You are here: Rediff Home » India » Business » Columnists » Guest Column » Shankar Acharya
Search: The Web
  Discuss this Article   |      Email this Article   |      Print this Article

The Mystery Report
Shankar Acharya
 · My Portfolio  · Live market report  · MF Selector  · Broker tips
Get Business updates:What's this?
May 26, 2007

One fine October morning nearly 36 years ago two young Indians landed up at the personnel department (now would be called HR) of the World Bank in Washington to sign on for the Bank's Young Professional Programme. One was Percy Mistry, the erstwhile chairman of the High Powered Expert Committee (HPEC) on developing Mumbai as an international financial centre (IFC). The other was me.

Percy and I have been friends since then, although our very different trajectories in life and geography have constrained the closeness of our friendship. I sincerely hope that the ensuing critical appraisal of the HPEC report will not strain our amity. However, knowing Percy's largeness of heart and mind, I am fairly sanguine on this score.

Percy is a no-nonsense sort of fellow. So I was not altogether surprised to learn that he had resigned the chairmanship of HPEC a few days before the report was submitted to the finance minister in early February. It certainly created a piquant, if not mysterious, situation.

According to the grapevine and the press, the final draft of the report had contained scathing references to the performance and problems of public sector banks (PSBs), which provoked the PSB bank chiefs on HPEC (who had been largely absent in earlier meetings of the committee) to demand alterations of the draft. Percy refused and quit. The report was diluted and submitted to the government. More on this later.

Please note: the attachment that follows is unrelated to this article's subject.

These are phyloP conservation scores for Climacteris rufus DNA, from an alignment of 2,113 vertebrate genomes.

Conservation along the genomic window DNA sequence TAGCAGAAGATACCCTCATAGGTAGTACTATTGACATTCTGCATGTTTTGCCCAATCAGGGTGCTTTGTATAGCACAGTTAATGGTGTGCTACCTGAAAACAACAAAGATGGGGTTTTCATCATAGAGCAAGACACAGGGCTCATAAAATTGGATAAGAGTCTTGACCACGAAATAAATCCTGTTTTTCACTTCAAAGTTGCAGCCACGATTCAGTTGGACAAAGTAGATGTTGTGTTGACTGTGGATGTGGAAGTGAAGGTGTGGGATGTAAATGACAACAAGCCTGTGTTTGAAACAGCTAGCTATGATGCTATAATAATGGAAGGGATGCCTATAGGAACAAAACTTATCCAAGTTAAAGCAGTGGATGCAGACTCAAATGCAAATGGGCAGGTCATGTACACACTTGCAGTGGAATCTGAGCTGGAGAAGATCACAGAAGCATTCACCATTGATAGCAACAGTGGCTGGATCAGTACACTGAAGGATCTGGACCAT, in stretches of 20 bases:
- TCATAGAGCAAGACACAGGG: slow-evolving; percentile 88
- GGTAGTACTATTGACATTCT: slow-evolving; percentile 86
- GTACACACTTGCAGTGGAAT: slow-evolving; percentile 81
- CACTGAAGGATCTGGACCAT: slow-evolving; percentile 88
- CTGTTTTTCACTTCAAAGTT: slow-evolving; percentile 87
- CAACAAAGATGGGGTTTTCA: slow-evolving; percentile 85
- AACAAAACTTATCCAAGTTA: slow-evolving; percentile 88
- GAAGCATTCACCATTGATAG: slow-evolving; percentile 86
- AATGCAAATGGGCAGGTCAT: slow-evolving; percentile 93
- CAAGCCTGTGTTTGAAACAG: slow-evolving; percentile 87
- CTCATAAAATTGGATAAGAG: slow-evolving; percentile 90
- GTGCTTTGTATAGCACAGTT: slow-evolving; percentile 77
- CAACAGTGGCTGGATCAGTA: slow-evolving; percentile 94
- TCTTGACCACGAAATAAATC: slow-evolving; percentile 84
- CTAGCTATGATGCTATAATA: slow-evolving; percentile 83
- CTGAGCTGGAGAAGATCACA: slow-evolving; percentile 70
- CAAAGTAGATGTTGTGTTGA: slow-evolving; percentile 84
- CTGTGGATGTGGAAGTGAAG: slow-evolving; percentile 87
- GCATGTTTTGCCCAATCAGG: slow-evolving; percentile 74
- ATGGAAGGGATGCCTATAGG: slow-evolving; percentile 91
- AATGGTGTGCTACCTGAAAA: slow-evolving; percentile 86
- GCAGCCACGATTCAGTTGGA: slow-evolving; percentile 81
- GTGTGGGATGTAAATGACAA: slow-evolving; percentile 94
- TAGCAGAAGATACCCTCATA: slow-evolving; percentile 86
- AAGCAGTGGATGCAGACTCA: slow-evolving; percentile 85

The HPEC report is a curious mixture of interesting analysis, some blatant financial sector boosterism, a few significant diagnostic weaknesses and a long and motley list of policy recommendations, including some sensible and some bizarre ones. Taking the positives first, the report provides very useful discussions and definitions of IFCs and IFS (international financial services).

It goes on to list key requirements for successful development of an IFC and notes that Mumbai possesses several of the necessary attributes, such as a fast growing hinterland generating expanding demand for IFS, good human capital, good location, democracy and rule of law, and quite well-developed securities markets.

On the flip side, the report identifies key gaps, which need to be filled if Mumbai is to successfully aspire to develop into a thriving IFC.

These include: weak financial governance, missing markets (such as for bonds and derivatives) and institutions (such as large international and domestic institutional investors) and the poor urban infrastructure of Mumbai. The report goes on to analyse these shortcomings in some detail and then presents a long and daunting list of policy prescriptions.

HPEC fails to make a clear and compelling case for the benefits flowing from nurturing Mumbai into an IFC. It asserts: "In sustaining its trajectory as an emerging, globally significant, continental economy, . . . India has no choice but to (a) become a producer and exporter of IFS; and (b) capture an increasing share of the rapidly growing global IFS market. To achieve these two goals, its financial centre in Mumbai must become a successful IFC."

This is simply an assertion, not the conclusion of a reasoned argument. It's also wrong. Just look at the striking development successes of East Asia and Southern Europe post-1960. Barring the city states of Singapore and Hong Kong, having (or developing) an IFC was not a "must" for the tremendously successful economic development trajectories of Korea, Malaysia, Taiwan, Thailand, China, Spain, Portugal and Greece.